Germanwings

Germanwings Flight 9525: Captain Tried to Break into Cockpit with Axe, Co-Pilot Hid Illness

The latest reports prove that German Wings captain Patrick Sondenheimer tried to break into locked cockpit door 'with an axe' as plane was descending. German police have been searching the home of co-pilot Andreas Lubitz and his parents. They found a ripped-up sick note showing that he tried to hide his illness from employer German Wings.

March 27, 2015

Germanwings Flight 9525 was a Suicide Mission

According to the latest reports, suicide and mass murder by the co-pilot explains the deaths of 150 people aboard Germanwings flight 9525 from Barcelona to Düsseldorf. There is clear evidence that 27-year-old German co-pilot Andreas Lubitz deliberately locked the pilot out of the cockpit and then began with the Airbus A320 a constant, unauthorized and deadly descent. Brice Robin, the public prosecutor from Marseille told a press conference that the first officer had locked the captain out of the cockpit and set the controls of the Airbus for a rapid descent and the eventual crash into the French Alps. The Aviation Safety Network has published a list of aircraft accidents caused by pilot suicide (see below).

March 26, 2015 · Updated: March 26, 2015; 18:30

Update: Germanwings Crash - Two Iranian Journalists on Transit to Vienna among Victims

It has been confirmed that two transit passengers to Vienna were aboard the crashed Germanwings plane Flight 9525. Reuters reports that the two Iranian dead are sports journalists who were travelling to watch their national team play Chile in Sankt Pölten tomorrow. The two men had earlier travelled to Barcelona to cover a match between Barcelona and Real Madrid.

March 25, 2015

Analysis: Crash of Germanwings Flight 9525 - Investigation and Latest Responses

Yesterday Germanwings Flight 9525 from Barcelona to Düsseldorf, an Airbus A320-200, crashed around 100 kilometres (62 mi) northwest of Nice, in the French Alps. All 144 passengers and six crew members died. People on board by nationality were: Germany 67, Spain 45, Kazakhstan 3, Mexico 3, Argentina 2, Australia 2, Colombia 2, Croatia 2, Japan 2, Morocco 2, Belgium 1, Denmark 1, Israel 1, Netherlands 1, Turkey 1, United Kingdom Several (unconfirmed), and unknown 15. The aircraft had reached its cruising altitude, flight level 380 (approx. 38,000 ft [12,000 m]) at 9:27 GMT. Three minutes later the aircraft began its descent - the purpose of the descent is not currently known. 14 minutes after the initial descent, radar contact with the aircraft was lost. Meanwhile the first cockpit voice recorder was recovered by rescue workers and is being examined by the investigation team. The recorder was damaged in the crash, but was said to be still in a "usable" condition. The search for the flight data recorder was to be a priority when the recovery operation resumed. It is the third-deadliest crash of an Airbus A320, after TAM Airlines Flight 3054 and Indonesia AirAsia Flight 8501, and the third-deadliest aviation disaster on French soil, after Turkish Airlines Flight 981 and Inex-Adria Aviopromet Flight 1308. Unusually, the plane appears not to have deviated from its flight plan during its descent.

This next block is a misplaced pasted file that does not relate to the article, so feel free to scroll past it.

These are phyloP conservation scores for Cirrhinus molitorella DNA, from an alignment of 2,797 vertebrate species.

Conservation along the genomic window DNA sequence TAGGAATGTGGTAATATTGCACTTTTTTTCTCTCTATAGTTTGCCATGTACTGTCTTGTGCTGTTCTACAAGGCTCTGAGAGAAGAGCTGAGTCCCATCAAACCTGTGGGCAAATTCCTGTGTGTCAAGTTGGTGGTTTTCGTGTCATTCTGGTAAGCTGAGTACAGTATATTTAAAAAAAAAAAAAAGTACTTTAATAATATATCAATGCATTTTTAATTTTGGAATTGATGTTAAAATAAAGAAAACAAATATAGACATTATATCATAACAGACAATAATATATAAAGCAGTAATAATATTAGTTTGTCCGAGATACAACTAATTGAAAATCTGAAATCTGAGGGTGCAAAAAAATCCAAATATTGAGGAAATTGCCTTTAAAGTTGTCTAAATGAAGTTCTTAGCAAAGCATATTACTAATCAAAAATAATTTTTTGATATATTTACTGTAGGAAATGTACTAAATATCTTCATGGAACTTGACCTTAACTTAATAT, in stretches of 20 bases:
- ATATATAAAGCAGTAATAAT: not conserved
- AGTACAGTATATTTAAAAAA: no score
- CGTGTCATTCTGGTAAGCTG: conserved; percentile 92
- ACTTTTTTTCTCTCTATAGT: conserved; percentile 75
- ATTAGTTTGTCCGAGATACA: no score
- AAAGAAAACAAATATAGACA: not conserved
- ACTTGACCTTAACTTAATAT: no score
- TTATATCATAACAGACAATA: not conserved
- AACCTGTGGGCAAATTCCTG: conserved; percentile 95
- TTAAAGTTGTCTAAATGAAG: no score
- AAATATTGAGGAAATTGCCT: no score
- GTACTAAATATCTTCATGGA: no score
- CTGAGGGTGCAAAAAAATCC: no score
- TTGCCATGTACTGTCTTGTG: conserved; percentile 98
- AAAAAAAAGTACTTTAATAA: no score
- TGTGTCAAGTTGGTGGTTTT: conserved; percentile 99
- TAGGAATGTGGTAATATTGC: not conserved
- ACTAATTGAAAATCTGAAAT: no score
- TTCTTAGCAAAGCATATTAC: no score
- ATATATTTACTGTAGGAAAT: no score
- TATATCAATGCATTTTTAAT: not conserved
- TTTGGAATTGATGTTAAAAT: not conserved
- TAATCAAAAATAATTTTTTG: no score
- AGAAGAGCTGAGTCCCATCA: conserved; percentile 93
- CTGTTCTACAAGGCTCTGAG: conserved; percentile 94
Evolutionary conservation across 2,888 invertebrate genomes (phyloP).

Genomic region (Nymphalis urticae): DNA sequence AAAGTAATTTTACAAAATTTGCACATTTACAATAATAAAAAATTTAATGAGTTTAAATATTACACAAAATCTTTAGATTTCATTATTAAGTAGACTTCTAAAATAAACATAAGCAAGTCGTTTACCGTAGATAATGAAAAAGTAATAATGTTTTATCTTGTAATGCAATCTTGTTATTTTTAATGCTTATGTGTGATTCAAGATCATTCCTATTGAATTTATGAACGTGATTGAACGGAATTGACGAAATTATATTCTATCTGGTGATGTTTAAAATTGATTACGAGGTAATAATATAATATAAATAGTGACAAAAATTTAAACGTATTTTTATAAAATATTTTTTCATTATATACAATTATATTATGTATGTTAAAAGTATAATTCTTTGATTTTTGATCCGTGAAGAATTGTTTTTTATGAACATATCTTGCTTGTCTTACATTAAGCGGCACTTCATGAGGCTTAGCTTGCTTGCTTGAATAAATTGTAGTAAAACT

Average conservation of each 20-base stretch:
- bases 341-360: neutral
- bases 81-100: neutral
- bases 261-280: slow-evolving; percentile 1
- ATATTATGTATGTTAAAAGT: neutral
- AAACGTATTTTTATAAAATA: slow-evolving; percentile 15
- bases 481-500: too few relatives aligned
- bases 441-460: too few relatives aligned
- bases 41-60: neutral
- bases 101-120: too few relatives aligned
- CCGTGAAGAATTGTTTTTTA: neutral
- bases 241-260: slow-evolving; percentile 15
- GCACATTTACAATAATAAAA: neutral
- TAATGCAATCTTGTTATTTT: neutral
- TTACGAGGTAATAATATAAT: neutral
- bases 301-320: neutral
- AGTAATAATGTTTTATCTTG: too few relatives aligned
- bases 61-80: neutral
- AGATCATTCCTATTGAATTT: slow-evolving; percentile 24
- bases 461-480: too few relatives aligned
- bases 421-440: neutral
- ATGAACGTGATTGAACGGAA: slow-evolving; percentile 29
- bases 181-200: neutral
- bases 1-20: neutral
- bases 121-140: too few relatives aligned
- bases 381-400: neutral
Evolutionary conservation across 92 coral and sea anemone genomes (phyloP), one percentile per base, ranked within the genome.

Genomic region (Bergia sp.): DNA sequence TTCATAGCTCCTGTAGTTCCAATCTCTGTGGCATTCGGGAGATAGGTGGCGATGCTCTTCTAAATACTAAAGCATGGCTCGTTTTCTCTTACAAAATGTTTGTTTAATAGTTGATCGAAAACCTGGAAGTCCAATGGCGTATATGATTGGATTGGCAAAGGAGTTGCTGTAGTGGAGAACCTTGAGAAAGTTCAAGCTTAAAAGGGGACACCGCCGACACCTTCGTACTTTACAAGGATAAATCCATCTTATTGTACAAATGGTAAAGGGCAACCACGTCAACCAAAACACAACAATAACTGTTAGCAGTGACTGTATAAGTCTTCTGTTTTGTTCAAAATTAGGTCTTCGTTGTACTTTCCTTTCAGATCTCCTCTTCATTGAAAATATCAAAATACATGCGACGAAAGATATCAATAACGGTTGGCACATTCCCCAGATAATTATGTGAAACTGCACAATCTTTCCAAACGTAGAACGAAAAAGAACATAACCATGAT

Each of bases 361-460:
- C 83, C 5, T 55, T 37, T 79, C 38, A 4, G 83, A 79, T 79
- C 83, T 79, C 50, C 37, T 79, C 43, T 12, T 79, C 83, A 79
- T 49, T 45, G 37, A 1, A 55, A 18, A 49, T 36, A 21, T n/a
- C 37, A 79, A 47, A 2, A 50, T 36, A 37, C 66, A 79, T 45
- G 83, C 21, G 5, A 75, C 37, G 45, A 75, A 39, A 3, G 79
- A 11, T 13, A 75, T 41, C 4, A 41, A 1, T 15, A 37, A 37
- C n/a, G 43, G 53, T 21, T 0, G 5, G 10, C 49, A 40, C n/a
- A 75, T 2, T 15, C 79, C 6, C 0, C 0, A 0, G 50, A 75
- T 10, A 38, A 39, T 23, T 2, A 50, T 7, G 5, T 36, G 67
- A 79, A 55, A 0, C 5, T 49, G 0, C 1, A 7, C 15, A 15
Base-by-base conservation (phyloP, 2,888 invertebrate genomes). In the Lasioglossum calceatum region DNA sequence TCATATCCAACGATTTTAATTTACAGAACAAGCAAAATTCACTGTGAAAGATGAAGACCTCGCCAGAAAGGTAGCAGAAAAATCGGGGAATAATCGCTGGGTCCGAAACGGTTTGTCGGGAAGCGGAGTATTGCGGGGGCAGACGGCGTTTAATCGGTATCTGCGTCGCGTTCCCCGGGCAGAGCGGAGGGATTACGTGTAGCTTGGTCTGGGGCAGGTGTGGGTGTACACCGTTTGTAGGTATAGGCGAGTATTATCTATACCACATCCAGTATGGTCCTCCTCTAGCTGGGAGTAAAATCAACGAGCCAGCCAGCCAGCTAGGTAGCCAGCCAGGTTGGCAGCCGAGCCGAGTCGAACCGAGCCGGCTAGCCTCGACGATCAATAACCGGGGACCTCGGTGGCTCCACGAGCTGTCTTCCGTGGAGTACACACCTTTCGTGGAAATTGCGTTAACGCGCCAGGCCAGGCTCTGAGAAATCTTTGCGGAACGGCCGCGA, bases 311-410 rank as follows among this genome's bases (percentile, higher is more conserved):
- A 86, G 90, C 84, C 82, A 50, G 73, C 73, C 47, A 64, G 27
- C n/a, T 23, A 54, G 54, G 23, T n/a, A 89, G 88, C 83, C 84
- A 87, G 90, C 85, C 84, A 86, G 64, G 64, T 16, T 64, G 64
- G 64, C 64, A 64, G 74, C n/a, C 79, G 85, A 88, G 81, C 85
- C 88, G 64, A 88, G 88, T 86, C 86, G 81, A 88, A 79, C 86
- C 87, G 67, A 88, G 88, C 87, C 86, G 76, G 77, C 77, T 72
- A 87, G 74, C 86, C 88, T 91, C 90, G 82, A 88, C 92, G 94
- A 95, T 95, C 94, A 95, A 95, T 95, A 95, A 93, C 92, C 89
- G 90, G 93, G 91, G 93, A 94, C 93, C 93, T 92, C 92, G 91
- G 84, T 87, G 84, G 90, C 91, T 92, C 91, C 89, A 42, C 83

March 25, 2015 · Updated: March 26, 2015; 14:30

German Wings Crash: No Austrians or Transit Passengers to Vienna Were Aboard

It is believed that no Austrians or direct transit passengers to Vienna were aboard the crashed Germanwings plane. "None of the passengers from Düsseldorf held connecting flights to Vienna, so we believe this tragedy has not affected any Austrians. However, we do not as yet have a passenger list of those who were on the flight," Lufthansa said.

March 24, 2015 · Updated: March 26, 2015; 10:45

German Airliner with 150 People Crashes in Southern France

An Airbus A320 airliner of German low-cost airline Germanwings crashed in the French Alps near Digne carrying 144 passengers and six crew members. "All 150 feared dead" says Fancois Hollande. It is unclear whether Austrian passengers were on board.

March 24, 2015 · Updated: March 24, 2015; 14:45

Flughafen Wien in 2014: Passenger record of 22.5 million (+2.2%) despite adifficult market environment

Outlook for 2015: Further growth if crises introuble spots do not escalate.

January 20, 2015

Vienna International Airport: Moderate Increase in Passengers

Flughafen Wien AG: 5.0% increase in passengers to 22.2 million in 2012. For 2013 Vienna Airport expects growth of 1 to 2% in the number of passengers as well as higher revenue and EBITDA.

January 17, 2013

Former AUA Board Member Bierwirth Enters T-Mobile

Andreas Bierwirth becomes CEO of T-Mobile Austria. The current CEO Robert Chvatal leaves the company for “personal reasons”.

July 25, 2012

„AUA Must Achieve Turnaround on its own“

Christoph Franz, CEO of Lufthansa explains that the Austrian subsidiary will act independently also in future. Also the restructuring must be completed without Lufthansa´s help.

April 7, 2012
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